March 12, 2015:  Forgetful Sprout reports that hers must like where they are - in an indirect east window.  She used an arrow to point out the second sprout; saying it looks like vermiculite.  She switched the two milk jugs around and put the smaller sprout where it will get more sun.  These were sent this morning so they are probably 2" taller by now. 


 Forgetful Sprout says the arrow points
to one just breaking through the soil.
March 15, 2015:  75% germination rate on the plants I started.  8 out of 12 pots have sprouted.  I decided to go ahead and put the stakes in so as not to disturb the root.  I started by cutting the 4' long green bamboo stakes available at garden centers in half.  I put three in the water jug making a triangle and used a twist tie to hold together.  Then deciding that wasn't going to be tall enough to keep the vines upright until after our frost date and warm enough to put outside, I added one 4' tall on in the center. 
This plant is the best one
so far.  Smaller ones in the
background. 
March 16, 2015:  escwvsprout, new to the blog this year, sent this message today- when I left for the weekend no sprouts, on my return this is what I found: (remember patience is needed, some seeds are slower than others!)
 
Look what happened over the weekend!


May 18, 2015  Two photos from Kitty Sprout's yard.  One of her plants is in the ground and growing well.  Already flowering.
 
Kitty Spouts bean
on May 18, 2015.

Another photo of Kitty Sprout's plant
 
May 20, 2015  Our club's monthly general meeting.  Approximately 18 lovely hyacinth bean plants were taken and distributed to the membership.  All have found new homes.   Hope they all do well and congratulations to our Hort Committee for a fun project!
 
June 12, 2015
A visit to Kitty Sprout's house and look how much her bean has grown!  Almost to the roofline already.  Happy Hyacinth. Already 3 pods and many more flowers coming.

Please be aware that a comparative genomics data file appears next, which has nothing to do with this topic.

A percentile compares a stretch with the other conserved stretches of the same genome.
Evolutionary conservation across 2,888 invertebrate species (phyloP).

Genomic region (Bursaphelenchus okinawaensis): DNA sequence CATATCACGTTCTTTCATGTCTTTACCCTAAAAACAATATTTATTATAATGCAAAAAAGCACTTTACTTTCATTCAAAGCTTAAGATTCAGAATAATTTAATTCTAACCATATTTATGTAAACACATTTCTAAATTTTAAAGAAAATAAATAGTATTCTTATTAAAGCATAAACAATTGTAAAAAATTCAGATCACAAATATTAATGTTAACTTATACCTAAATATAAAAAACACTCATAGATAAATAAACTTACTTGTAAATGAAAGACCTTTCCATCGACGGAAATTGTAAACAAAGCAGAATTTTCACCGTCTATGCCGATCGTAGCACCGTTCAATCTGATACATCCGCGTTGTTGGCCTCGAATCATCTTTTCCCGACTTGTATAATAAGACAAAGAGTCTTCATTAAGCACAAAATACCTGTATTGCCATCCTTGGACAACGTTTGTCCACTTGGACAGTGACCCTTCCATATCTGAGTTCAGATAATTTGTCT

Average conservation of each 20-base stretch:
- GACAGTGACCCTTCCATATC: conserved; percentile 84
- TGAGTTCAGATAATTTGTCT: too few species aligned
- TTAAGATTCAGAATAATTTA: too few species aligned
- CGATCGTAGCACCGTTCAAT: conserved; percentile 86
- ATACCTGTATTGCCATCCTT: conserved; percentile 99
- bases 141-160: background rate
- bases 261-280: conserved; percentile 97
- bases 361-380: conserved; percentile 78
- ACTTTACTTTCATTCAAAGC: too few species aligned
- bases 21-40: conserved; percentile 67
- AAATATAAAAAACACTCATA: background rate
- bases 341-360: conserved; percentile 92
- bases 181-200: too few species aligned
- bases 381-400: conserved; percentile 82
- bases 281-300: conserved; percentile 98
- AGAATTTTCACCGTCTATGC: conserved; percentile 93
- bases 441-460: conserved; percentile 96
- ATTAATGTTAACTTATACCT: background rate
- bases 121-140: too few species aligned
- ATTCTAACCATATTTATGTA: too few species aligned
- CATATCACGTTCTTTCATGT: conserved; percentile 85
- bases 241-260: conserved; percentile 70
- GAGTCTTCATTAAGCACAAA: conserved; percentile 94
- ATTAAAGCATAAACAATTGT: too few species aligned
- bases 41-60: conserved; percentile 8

Reaching to the roof.

Same plant from other side.
 

8 comments:

  1. 3 plants sprouting on the hyacinth beans! Anyone else having any luck? Send me a photo if so.

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  2. Our newest member to the blog, Bean Sprout, reports hers are popping out of the soil. Forgetful Sprout sent photos that I am posting right now.

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  3. Added some support stakes over the weekend for the hyacinth bean vines.

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  4. escwvsprout now has plants popping out of the soil!

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  5. Great fun and success with our hyacinth beans. One photo of Kitty Sprout's in her yard and 18 other plants in new homes!

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  6. Kitty Sprout's vine climbing fast - almost to the roof line.

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  7. Hi..Can I grow them in containers in my balcony?

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    Replies
    1. Yes, you may. Several things to think about. We found seeds did not like transplanting very well, so wait until your last frost date and plant directly into the container. They are very fast growers. I don't know what growing zone you are in - we are in 6b and our last frost date is May 10. If you start before then just watch for frost dates and provide some protection/coverage. They are an annual here in WV. They need as much sun as you can give them to perform well. Full sun is great. You will also need a good size trellis, a gutter, or some other strong support. You mention a balcony, so I could see you wrapping the vines around the balcony railings and they would fill in most of the balcony by mid August if planted in May. That would be lovely. Some people have put the pot against a wall and then used the wall as a backdrop attaching the vine with small hooks to the wall. You may prune back if necessary; just be sure to be selective so that you have plenty of flower buds. Be sure and use a large size pot. Water at the beginning for germination and to help new growth; once established they prefer dry, well drained soil and water only as necessary (wilted leaves indicated a need for water). Mine do better with less water. Remember that the beans are toxic unless cooked. Deer sometimes eat the lower leaves of my plants. Google "growing hyacinth beans in containers" and you will see additional information. Dave's Garden is a good resource. Thanks for being in touch.